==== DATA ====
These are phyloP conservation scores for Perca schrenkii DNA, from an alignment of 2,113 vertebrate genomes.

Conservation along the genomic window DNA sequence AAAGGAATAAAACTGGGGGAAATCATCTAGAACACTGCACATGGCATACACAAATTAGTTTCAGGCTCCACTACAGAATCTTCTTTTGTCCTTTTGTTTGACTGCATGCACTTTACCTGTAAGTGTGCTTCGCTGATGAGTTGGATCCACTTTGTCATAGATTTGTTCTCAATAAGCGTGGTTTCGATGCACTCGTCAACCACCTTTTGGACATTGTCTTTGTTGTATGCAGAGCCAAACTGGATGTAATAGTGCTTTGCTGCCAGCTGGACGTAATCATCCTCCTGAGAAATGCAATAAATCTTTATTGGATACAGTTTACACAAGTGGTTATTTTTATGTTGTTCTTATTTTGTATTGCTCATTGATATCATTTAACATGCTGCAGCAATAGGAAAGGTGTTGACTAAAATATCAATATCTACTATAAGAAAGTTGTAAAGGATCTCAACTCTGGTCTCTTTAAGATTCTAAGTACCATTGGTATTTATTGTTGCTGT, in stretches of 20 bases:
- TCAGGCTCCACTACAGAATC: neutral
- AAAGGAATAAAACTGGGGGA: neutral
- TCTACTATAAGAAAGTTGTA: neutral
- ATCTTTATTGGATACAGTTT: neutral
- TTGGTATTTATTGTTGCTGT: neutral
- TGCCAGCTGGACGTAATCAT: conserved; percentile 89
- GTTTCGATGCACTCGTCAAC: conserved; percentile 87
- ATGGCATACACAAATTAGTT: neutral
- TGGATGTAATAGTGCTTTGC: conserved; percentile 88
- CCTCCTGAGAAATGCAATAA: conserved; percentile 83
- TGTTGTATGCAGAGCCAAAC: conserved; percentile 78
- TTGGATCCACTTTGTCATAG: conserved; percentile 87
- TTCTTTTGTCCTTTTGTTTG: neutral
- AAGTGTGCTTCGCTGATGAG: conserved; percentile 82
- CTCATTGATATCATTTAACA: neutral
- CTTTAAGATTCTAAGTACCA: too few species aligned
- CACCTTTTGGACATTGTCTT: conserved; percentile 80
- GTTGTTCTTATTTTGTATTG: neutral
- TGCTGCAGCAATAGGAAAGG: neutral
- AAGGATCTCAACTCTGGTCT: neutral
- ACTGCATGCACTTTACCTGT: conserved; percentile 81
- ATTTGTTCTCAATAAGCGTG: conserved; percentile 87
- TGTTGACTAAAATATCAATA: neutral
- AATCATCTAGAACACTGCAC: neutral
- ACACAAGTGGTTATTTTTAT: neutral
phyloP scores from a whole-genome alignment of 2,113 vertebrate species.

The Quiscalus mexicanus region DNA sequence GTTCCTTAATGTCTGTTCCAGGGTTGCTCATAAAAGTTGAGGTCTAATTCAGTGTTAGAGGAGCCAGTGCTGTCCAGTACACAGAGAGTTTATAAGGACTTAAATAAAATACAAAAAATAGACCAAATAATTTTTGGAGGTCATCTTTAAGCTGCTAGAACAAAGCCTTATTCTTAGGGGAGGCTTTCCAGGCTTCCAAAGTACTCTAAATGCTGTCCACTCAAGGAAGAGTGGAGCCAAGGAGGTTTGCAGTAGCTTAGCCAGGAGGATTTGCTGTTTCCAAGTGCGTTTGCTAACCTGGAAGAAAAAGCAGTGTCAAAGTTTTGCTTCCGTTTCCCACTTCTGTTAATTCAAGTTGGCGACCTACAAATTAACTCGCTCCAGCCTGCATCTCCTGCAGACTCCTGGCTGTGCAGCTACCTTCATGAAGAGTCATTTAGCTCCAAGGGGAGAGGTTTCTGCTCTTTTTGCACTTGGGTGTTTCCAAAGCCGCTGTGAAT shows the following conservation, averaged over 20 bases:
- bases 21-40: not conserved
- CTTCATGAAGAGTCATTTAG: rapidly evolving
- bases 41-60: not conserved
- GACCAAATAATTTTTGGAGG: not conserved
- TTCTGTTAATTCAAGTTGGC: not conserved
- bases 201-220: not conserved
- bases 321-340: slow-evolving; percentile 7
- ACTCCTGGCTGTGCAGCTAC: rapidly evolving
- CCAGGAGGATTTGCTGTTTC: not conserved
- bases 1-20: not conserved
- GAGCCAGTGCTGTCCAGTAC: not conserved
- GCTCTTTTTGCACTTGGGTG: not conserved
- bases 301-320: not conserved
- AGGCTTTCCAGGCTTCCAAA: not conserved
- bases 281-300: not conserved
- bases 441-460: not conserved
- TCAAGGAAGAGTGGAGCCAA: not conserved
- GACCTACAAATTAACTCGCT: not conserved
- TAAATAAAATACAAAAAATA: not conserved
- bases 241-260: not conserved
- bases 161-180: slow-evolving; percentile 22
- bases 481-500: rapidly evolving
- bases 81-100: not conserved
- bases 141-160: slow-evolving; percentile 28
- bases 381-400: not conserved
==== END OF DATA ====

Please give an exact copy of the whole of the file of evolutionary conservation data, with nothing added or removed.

These are phyloP conservation scores for Perca schrenkii DNA, from an alignment of 2,113 vertebrate genomes.

Conservation along the genomic window DNA sequence AAAGGAATAAAACTGGGGGAAATCATCTAGAACACTGCACATGGCATACACAAATTAGTTTCAGGCTCCACTACAGAATCTTCTTTTGTCCTTTTGTTTGACTGCATGCACTTTACCTGTAAGTGTGCTTCGCTGATGAGTTGGATCCACTTTGTCATAGATTTGTTCTCAATAAGCGTGGTTTCGATGCACTCGTCAACCACCTTTTGGACATTGTCTTTGTTGTATGCAGAGCCAAACTGGATGTAATAGTGCTTTGCTGCCAGCTGGACGTAATCATCCTCCTGAGAAATGCAATAAATCTTTATTGGATACAGTTTACACAAGTGGTTATTTTTATGTTGTTCTTATTTTGTATTGCTCATTGATATCATTTAACATGCTGCAGCAATAGGAAAGGTGTTGACTAAAATATCAATATCTACTATAAGAAAGTTGTAAAGGATCTCAACTCTGGTCTCTTTAAGATTCTAAGTACCATTGGTATTTATTGTTGCTGT, in stretches of 20 bases:
- TCAGGCTCCACTACAGAATC: neutral
- AAAGGAATAAAACTGGGGGA: neutral
- TCTACTATAAGAAAGTTGTA: neutral
- ATCTTTATTGGATACAGTTT: neutral
- TTGGTATTTATTGTTGCTGT: neutral
- TGCCAGCTGGACGTAATCAT: conserved; percentile 89
- GTTTCGATGCACTCGTCAAC: conserved; percentile 87
- ATGGCATACACAAATTAGTT: neutral
- TGGATGTAATAGTGCTTTGC: conserved; percentile 88
- CCTCCTGAGAAATGCAATAA: conserved; percentile 83
- TGTTGTATGCAGAGCCAAAC: conserved; percentile 78
- TTGGATCCACTTTGTCATAG: conserved; percentile 87
- TTCTTTTGTCCTTTTGTTTG: neutral
- AAGTGTGCTTCGCTGATGAG: conserved; percentile 82
- CTCATTGATATCATTTAACA: neutral
- CTTTAAGATTCTAAGTACCA: too few species aligned
- CACCTTTTGGACATTGTCTT: conserved; percentile 80
- GTTGTTCTTATTTTGTATTG: neutral
- TGCTGCAGCAATAGGAAAGG: neutral
- AAGGATCTCAACTCTGGTCT: neutral
- ACTGCATGCACTTTACCTGT: conserved; percentile 81
- ATTTGTTCTCAATAAGCGTG: conserved; percentile 87
- TGTTGACTAAAATATCAATA: neutral
- AATCATCTAGAACACTGCAC: neutral
- ACACAAGTGGTTATTTTTAT: neutral
phyloP scores from a whole-genome alignment of 2,113 vertebrate species.

The Quiscalus mexicanus region DNA sequence GTTCCTTAATGTCTGTTCCAGGGTTGCTCATAAAAGTTGAGGTCTAATTCAGTGTTAGAGGAGCCAGTGCTGTCCAGTACACAGAGAGTTTATAAGGACTTAAATAAAATACAAAAAATAGACCAAATAATTTTTGGAGGTCATCTTTAAGCTGCTAGAACAAAGCCTTATTCTTAGGGGAGGCTTTCCAGGCTTCCAAAGTACTCTAAATGCTGTCCACTCAAGGAAGAGTGGAGCCAAGGAGGTTTGCAGTAGCTTAGCCAGGAGGATTTGCTGTTTCCAAGTGCGTTTGCTAACCTGGAAGAAAAAGCAGTGTCAAAGTTTTGCTTCCGTTTCCCACTTCTGTTAATTCAAGTTGGCGACCTACAAATTAACTCGCTCCAGCCTGCATCTCCTGCAGACTCCTGGCTGTGCAGCTACCTTCATGAAGAGTCATTTAGCTCCAAGGGGAGAGGTTTCTGCTCTTTTTGCACTTGGGTGTTTCCAAAGCCGCTGTGAAT shows the following conservation, averaged over 20 bases:
- bases 21-40: not conserved
- CTTCATGAAGAGTCATTTAG: rapidly evolving
- bases 41-60: not conserved
- GACCAAATAATTTTTGGAGG: not conserved
- TTCTGTTAATTCAAGTTGGC: not conserved
- bases 201-220: not conserved
- bases 321-340: slow-evolving; percentile 7
- ACTCCTGGCTGTGCAGCTAC: rapidly evolving
- CCAGGAGGATTTGCTGTTTC: not conserved
- bases 1-20: not conserved
- GAGCCAGTGCTGTCCAGTAC: not conserved
- GCTCTTTTTGCACTTGGGTG: not conserved
- bases 301-320: not conserved
- AGGCTTTCCAGGCTTCCAAA: not conserved
- bases 281-300: not conserved
- bases 441-460: not conserved
- TCAAGGAAGAGTGGAGCCAA: not conserved
- GACCTACAAATTAACTCGCT: not conserved
- TAAATAAAATACAAAAAATA: not conserved
- bases 241-260: not conserved
- bases 161-180: slow-evolving; percentile 22
- bases 481-500: rapidly evolving
- bases 81-100: not conserved
- bases 141-160: slow-evolving; percentile 28
- bases 381-400: not conserved